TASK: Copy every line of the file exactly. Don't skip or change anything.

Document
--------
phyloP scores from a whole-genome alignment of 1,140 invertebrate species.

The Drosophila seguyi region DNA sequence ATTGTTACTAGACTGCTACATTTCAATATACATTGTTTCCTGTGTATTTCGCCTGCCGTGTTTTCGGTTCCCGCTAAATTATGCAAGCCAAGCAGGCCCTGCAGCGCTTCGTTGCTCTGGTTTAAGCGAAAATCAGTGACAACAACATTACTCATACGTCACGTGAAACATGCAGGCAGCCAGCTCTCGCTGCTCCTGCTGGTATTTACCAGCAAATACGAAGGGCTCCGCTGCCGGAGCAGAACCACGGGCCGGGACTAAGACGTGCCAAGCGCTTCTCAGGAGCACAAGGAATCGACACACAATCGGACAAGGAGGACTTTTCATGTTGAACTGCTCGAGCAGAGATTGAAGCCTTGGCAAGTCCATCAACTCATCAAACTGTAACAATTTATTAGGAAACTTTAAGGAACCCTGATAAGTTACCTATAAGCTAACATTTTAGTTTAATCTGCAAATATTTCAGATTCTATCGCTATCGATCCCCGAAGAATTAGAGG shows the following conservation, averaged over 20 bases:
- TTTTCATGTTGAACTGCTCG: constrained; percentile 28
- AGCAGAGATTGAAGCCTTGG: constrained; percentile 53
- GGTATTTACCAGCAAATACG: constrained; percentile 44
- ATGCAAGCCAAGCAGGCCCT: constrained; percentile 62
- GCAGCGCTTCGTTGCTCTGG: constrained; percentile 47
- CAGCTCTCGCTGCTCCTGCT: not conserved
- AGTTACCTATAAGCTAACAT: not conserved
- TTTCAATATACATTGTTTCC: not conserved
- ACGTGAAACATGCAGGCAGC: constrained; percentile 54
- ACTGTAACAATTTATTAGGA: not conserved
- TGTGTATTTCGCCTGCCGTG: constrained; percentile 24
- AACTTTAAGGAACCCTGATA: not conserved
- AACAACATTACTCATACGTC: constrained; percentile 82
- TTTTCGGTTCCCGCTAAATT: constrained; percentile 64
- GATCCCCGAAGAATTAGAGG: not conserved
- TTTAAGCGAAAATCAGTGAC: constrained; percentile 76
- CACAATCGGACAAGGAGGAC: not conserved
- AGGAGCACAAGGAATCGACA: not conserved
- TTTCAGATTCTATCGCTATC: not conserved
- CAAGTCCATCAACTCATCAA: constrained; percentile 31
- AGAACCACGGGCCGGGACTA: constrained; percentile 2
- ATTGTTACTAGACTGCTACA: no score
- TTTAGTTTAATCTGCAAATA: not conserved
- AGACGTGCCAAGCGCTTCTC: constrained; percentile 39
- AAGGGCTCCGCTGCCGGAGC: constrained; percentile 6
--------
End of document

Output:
phyloP scores from a whole-genome alignment of 1,140 invertebrate species.

The Drosophila seguyi region DNA sequence ATTGTTACTAGACTGCTACATTTCAATATACATTGTTTCCTGTGTATTTCGCCTGCCGTGTTTTCGGTTCCCGCTAAATTATGCAAGCCAAGCAGGCCCTGCAGCGCTTCGTTGCTCTGGTTTAAGCGAAAATCAGTGACAACAACATTACTCATACGTCACGTGAAACATGCAGGCAGCCAGCTCTCGCTGCTCCTGCTGGTATTTACCAGCAAATACGAAGGGCTCCGCTGCCGGAGCAGAACCACGGGCCGGGACTAAGACGTGCCAAGCGCTTCTCAGGAGCACAAGGAATCGACACACAATCGGACAAGGAGGACTTTTCATGTTGAACTGCTCGAGCAGAGATTGAAGCCTTGGCAAGTCCATCAACTCATCAAACTGTAACAATTTATTAGGAAACTTTAAGGAACCCTGATAAGTTACCTATAAGCTAACATTTTAGTTTAATCTGCAAATATTTCAGATTCTATCGCTATCGATCCCCGAAGAATTAGAGG shows the following conservation, averaged over 20 bases:
- TTTTCATGTTGAACTGCTCG: constrained; percentile 28
- AGCAGAGATTGAAGCCTTGG: constrained; percentile 53
- GGTATTTACCAGCAAATACG: constrained; percentile 44
- ATGCAAGCCAAGCAGGCCCT: constrained; percentile 62
- GCAGCGCTTCGTTGCTCTGG: constrained; percentile 47
- CAGCTCTCGCTGCTCCTGCT: not conserved
- AGTTACCTATAAGCTAACAT: not conserved
- TTTCAATATACATTGTTTCC: not conserved
- ACGTGAAACATGCAGGCAGC: constrained; percentile 54
- ACTGTAACAATTTATTAGGA: not conserved
- TGTGTATTTCGCCTGCCGTG: constrained; percentile 24
- AACTTTAAGGAACCCTGATA: not conserved
- AACAACATTACTCATACGTC: constrained; percentile 82
- TTTTCGGTTCCCGCTAAATT: constrained; percentile 64
- GATCCCCGAAGAATTAGAGG: not conserved
- TTTAAGCGAAAATCAGTGAC: constrained; percentile 76
- CACAATCGGACAAGGAGGAC: not conserved
- AGGAGCACAAGGAATCGACA: not conserved
- TTTCAGATTCTATCGCTATC: not conserved
- CAAGTCCATCAACTCATCAA: constrained; percentile 31
- AGAACCACGGGCCGGGACTA: constrained; percentile 2
- ATTGTTACTAGACTGCTACA: no score
- TTTAGTTTAATCTGCAAATA: not conserved
- AGACGTGCCAAGCGCTTCTC: constrained; percentile 39
- AAGGGCTCCGCTGCCGGAGC: constrained; percentile 6